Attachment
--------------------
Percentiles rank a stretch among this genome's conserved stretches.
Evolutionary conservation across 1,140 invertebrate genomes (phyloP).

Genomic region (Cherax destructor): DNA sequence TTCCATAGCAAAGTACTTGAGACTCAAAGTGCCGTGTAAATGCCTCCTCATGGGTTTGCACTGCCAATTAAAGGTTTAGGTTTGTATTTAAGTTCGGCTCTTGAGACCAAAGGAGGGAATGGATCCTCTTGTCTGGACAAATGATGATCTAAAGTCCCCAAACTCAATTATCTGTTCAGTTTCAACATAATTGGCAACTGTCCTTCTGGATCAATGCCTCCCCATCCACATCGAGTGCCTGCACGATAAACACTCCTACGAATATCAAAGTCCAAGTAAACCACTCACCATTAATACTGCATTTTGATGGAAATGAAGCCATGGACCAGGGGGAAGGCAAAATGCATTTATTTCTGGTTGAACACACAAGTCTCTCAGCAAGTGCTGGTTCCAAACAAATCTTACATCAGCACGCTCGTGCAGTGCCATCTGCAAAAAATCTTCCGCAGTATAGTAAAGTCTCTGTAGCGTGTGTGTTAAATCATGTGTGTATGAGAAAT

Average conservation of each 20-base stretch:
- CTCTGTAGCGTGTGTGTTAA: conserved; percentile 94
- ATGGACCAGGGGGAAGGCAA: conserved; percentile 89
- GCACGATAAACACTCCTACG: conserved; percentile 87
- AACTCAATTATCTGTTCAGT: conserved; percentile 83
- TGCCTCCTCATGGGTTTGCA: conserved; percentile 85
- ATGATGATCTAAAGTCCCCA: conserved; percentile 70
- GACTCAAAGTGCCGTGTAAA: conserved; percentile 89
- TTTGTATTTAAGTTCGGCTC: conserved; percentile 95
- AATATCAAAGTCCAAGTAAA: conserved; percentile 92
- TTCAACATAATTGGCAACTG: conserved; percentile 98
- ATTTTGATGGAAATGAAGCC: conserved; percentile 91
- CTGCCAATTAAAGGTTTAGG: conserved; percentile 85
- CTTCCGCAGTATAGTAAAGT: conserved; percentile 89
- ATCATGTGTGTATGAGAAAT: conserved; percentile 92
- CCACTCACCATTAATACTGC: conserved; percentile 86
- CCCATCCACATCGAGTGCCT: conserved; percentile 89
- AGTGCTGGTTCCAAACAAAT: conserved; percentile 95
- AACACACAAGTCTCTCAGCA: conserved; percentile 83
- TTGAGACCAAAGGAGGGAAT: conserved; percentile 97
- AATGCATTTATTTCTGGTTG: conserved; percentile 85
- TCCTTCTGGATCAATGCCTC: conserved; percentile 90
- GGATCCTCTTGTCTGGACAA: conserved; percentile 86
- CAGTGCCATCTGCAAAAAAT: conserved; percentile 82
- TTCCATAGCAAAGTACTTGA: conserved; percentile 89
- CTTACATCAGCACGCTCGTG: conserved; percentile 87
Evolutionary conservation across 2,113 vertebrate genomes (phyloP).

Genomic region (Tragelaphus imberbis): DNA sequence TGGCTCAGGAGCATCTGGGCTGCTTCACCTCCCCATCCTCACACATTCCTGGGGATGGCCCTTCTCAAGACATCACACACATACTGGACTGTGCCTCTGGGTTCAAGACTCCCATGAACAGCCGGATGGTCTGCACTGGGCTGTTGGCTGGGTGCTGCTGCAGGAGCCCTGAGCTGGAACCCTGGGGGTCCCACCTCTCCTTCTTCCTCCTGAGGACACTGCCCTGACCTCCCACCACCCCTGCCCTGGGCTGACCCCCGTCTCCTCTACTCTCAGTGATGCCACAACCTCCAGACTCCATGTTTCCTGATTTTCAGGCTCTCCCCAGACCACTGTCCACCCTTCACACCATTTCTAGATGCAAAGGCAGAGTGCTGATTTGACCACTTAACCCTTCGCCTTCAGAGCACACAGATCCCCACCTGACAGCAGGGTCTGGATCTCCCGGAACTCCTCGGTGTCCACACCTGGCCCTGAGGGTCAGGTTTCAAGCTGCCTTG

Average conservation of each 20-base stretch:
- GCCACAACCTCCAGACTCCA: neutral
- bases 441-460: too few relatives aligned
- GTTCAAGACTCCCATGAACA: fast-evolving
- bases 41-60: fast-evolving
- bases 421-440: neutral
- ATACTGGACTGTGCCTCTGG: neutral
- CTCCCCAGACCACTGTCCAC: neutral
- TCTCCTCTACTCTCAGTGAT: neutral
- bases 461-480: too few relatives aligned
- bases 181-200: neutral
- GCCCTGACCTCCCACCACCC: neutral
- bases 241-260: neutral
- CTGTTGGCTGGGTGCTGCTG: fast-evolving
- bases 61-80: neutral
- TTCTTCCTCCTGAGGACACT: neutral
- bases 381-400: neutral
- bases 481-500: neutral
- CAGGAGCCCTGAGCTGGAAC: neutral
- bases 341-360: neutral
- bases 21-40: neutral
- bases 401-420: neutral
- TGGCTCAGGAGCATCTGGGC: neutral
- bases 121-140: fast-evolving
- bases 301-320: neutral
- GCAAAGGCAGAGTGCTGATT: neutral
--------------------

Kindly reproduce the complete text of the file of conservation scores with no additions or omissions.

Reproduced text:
Percentiles rank a stretch among this genome's conserved stretches.
Evolutionary conservation across 1,140 invertebrate genomes (phyloP).

Genomic region (Cherax destructor): DNA sequence TTCCATAGCAAAGTACTTGAGACTCAAAGTGCCGTGTAAATGCCTCCTCATGGGTTTGCACTGCCAATTAAAGGTTTAGGTTTGTATTTAAGTTCGGCTCTTGAGACCAAAGGAGGGAATGGATCCTCTTGTCTGGACAAATGATGATCTAAAGTCCCCAAACTCAATTATCTGTTCAGTTTCAACATAATTGGCAACTGTCCTTCTGGATCAATGCCTCCCCATCCACATCGAGTGCCTGCACGATAAACACTCCTACGAATATCAAAGTCCAAGTAAACCACTCACCATTAATACTGCATTTTGATGGAAATGAAGCCATGGACCAGGGGGAAGGCAAAATGCATTTATTTCTGGTTGAACACACAAGTCTCTCAGCAAGTGCTGGTTCCAAACAAATCTTACATCAGCACGCTCGTGCAGTGCCATCTGCAAAAAATCTTCCGCAGTATAGTAAAGTCTCTGTAGCGTGTGTGTTAAATCATGTGTGTATGAGAAAT

Average conservation of each 20-base stretch:
- CTCTGTAGCGTGTGTGTTAA: conserved; percentile 94
- ATGGACCAGGGGGAAGGCAA: conserved; percentile 89
- GCACGATAAACACTCCTACG: conserved; percentile 87
- AACTCAATTATCTGTTCAGT: conserved; percentile 83
- TGCCTCCTCATGGGTTTGCA: conserved; percentile 85
- ATGATGATCTAAAGTCCCCA: conserved; percentile 70
- GACTCAAAGTGCCGTGTAAA: conserved; percentile 89
- TTTGTATTTAAGTTCGGCTC: conserved; percentile 95
- AATATCAAAGTCCAAGTAAA: conserved; percentile 92
- TTCAACATAATTGGCAACTG: conserved; percentile 98
- ATTTTGATGGAAATGAAGCC: conserved; percentile 91
- CTGCCAATTAAAGGTTTAGG: conserved; percentile 85
- CTTCCGCAGTATAGTAAAGT: conserved; percentile 89
- ATCATGTGTGTATGAGAAAT: conserved; percentile 92
- CCACTCACCATTAATACTGC: conserved; percentile 86
- CCCATCCACATCGAGTGCCT: conserved; percentile 89
- AGTGCTGGTTCCAAACAAAT: conserved; percentile 95
- AACACACAAGTCTCTCAGCA: conserved; percentile 83
- TTGAGACCAAAGGAGGGAAT: conserved; percentile 97
- AATGCATTTATTTCTGGTTG: conserved; percentile 85
- TCCTTCTGGATCAATGCCTC: conserved; percentile 90
- GGATCCTCTTGTCTGGACAA: conserved; percentile 86
- CAGTGCCATCTGCAAAAAAT: conserved; percentile 82
- TTCCATAGCAAAGTACTTGA: conserved; percentile 89
- CTTACATCAGCACGCTCGTG: conserved; percentile 87
Evolutionary conservation across 2,113 vertebrate genomes (phyloP).

Genomic region (Tragelaphus imberbis): DNA sequence TGGCTCAGGAGCATCTGGGCTGCTTCACCTCCCCATCCTCACACATTCCTGGGGATGGCCCTTCTCAAGACATCACACACATACTGGACTGTGCCTCTGGGTTCAAGACTCCCATGAACAGCCGGATGGTCTGCACTGGGCTGTTGGCTGGGTGCTGCTGCAGGAGCCCTGAGCTGGAACCCTGGGGGTCCCACCTCTCCTTCTTCCTCCTGAGGACACTGCCCTGACCTCCCACCACCCCTGCCCTGGGCTGACCCCCGTCTCCTCTACTCTCAGTGATGCCACAACCTCCAGACTCCATGTTTCCTGATTTTCAGGCTCTCCCCAGACCACTGTCCACCCTTCACACCATTTCTAGATGCAAAGGCAGAGTGCTGATTTGACCACTTAACCCTTCGCCTTCAGAGCACACAGATCCCCACCTGACAGCAGGGTCTGGATCTCCCGGAACTCCTCGGTGTCCACACCTGGCCCTGAGGGTCAGGTTTCAAGCTGCCTTG

Average conservation of each 20-base stretch:
- GCCACAACCTCCAGACTCCA: neutral
- bases 441-460: too few relatives aligned
- GTTCAAGACTCCCATGAACA: fast-evolving
- bases 41-60: fast-evolving
- bases 421-440: neutral
- ATACTGGACTGTGCCTCTGG: neutral
- CTCCCCAGACCACTGTCCAC: neutral
- TCTCCTCTACTCTCAGTGAT: neutral
- bases 461-480: too few relatives aligned
- bases 181-200: neutral
- GCCCTGACCTCCCACCACCC: neutral
- bases 241-260: neutral
- CTGTTGGCTGGGTGCTGCTG: fast-evolving
- bases 61-80: neutral
- TTCTTCCTCCTGAGGACACT: neutral
- bases 381-400: neutral
- bases 481-500: neutral
- CAGGAGCCCTGAGCTGGAAC: neutral
- bases 341-360: neutral
- bases 21-40: neutral
- bases 401-420: neutral
- TGGCTCAGGAGCATCTGGGC: neutral
- bases 121-140: fast-evolving
- bases 301-320: neutral
- GCAAAGGCAGAGTGCTGATT: neutral